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Why a Physical Therapy needs a cover letter

A physical therapist’s job involves working with patients to improve their mobility, strength, and overall physical function. As such, it’s important for a physical therapist to be able to demonstrate their qualifications and abilities to potential employers. One way to do this is through a cover letter.

A cover letter is an important part of any job application, and physical therapists are no exception. A cover letter gives physical therapists the opportunity to showcase their skills and qualifications, as well as provide additional information about themselves that might not fit into the resume. It also allows applicants to demonstrate how their qualifications match up with the job’s requirements and objectives.

In addition, a cover letter can be a great way for physical therapists to present how their personality and approach to care fit with a particular organization’s culture. It also allows them to show off their communication skills, which can be a vital part of working with patients.

Finally, a cover letter can be a great way to make a positive first impression on potential employers. By taking the time to craft an effective cover letter, physical therapists can demonstrate that they are serious about the job and highly motivated to succeed.

A cover letter is an essential part of any physical therapist’s job application and should not be overlooked. Taking the time to craft an effective cover letter can help physical therapists stand out from the competition and improve their chances of getting the job they want.

Writing the Perfect Physical Therapy Cover Letter

A physical therapy cover letter is an essential part of a physical therapy job application. It’s the first impression a potential employer will have of you, and it can make or break your chances of landing the job. Writing the perfect physical therapy cover letter will not only help you stand out from other applicants, but it will also give the employer a good impression of your professional abilities.

To write the perfect physical therapy cover letter, start by introducing yourself and explaining why you’re interested in the position. Make sure to include details about your qualifications, such as your degree and certifications, as well as any experience you have in the field. You should also emphasize any skills or areas of expertise that relate to the job.

After you’ve introduced yourself and outlined your qualifications, you should discuss why you are a great fit for the position. Highlight any relevant experience or skills you possess that make you an ideal candidate, and explain how your qualifications will help the employer achieve their goals.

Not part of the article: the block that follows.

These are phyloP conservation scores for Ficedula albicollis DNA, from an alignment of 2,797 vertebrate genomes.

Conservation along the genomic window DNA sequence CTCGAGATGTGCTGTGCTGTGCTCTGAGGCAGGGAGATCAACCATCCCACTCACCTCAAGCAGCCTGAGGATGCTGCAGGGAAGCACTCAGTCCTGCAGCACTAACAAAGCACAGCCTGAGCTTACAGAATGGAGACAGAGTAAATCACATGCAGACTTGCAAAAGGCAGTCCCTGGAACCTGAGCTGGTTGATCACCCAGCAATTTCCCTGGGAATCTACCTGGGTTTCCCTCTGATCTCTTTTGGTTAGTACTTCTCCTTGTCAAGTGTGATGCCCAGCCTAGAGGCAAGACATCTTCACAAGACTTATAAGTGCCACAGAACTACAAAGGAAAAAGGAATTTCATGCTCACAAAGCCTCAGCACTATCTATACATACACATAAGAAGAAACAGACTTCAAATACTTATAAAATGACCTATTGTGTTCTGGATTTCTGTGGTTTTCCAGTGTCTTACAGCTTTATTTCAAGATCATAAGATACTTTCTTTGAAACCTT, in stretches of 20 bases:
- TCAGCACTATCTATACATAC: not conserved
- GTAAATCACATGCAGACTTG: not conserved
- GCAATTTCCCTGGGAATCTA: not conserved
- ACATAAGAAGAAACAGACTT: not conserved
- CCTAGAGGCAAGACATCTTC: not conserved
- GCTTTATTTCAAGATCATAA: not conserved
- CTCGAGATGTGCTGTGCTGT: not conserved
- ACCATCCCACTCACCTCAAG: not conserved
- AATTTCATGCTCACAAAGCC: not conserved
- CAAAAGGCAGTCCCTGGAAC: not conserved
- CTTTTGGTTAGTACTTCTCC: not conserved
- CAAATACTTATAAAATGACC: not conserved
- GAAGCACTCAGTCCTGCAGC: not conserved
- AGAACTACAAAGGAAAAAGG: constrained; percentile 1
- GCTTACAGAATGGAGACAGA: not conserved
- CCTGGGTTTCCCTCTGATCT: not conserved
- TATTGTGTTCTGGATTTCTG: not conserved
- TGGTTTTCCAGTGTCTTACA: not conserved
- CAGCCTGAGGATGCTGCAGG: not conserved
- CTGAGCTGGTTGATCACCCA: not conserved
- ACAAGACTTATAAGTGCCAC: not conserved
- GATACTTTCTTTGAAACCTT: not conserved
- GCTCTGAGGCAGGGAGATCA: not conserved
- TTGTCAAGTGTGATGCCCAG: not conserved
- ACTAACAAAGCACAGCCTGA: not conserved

Finally, thank the employer for their time and consideration, and offer to provide them with any additional information they might need. If you have any questions, state them in the letter and offer to provide further details.

By following these steps and using your best writing skills, you can create a strong and compelling physical therapy cover letter that will help you stand out from the other applicants.

What should be included in a Physical Therapy cover letter

A physical therapy cover letter should clearly address the key points that you are qualified for the job, highlight your specific skills and strengths, and provide a brief summary of your professional experience. It should also demonstrate your enthusiasm for the position, and express your interest in contributing to the success of the physical therapy program.

The introduction should explain why you are interested in the job and why you are well- suited for the role. You should also explain how your skills and experience make you a valuable asset to the physical therapy team.

In the body of the letter, you should include examples of your professional accomplishments that demonstrate your suitability for the job. Provide concrete evidence of the results you have achieved in previous positions, such as metrics that show the positive impact of your work.

You should also explain what you can bring to the role that sets you apart from other applicants. It is important to emphasize your unique qualifications and explain why you are the best candidate for the job.

Finally, the conclusion should summarize your qualifications and reiterate your interest in the position. You may also include a call to action, such as offering to provide additional information or requesting an interview.

By including these elements in your physical therapy cover letter, you can demonstrate your qualifications and show the potential employer that you are the right fit for the job.

How to format a Physical Therapy cover letter

Cover letters are an important part of any job application, and a physical therapy cover letter is no exception. It provides an opportunity to make a good impression and stand out from other candidates. Here are some examples of how to format a physical therapy cover letter:

  • Introduce Yourself: Begin your letter by introducing yourself and explaining why you are writing. Highlight the relevant skills and qualifications you have that make you the ideal candidate for the job.
  • Explain Your Professional Background: Use the body of your letter to explain your professional background in physical therapy. Outline your educational qualifications and any experience you have in the field.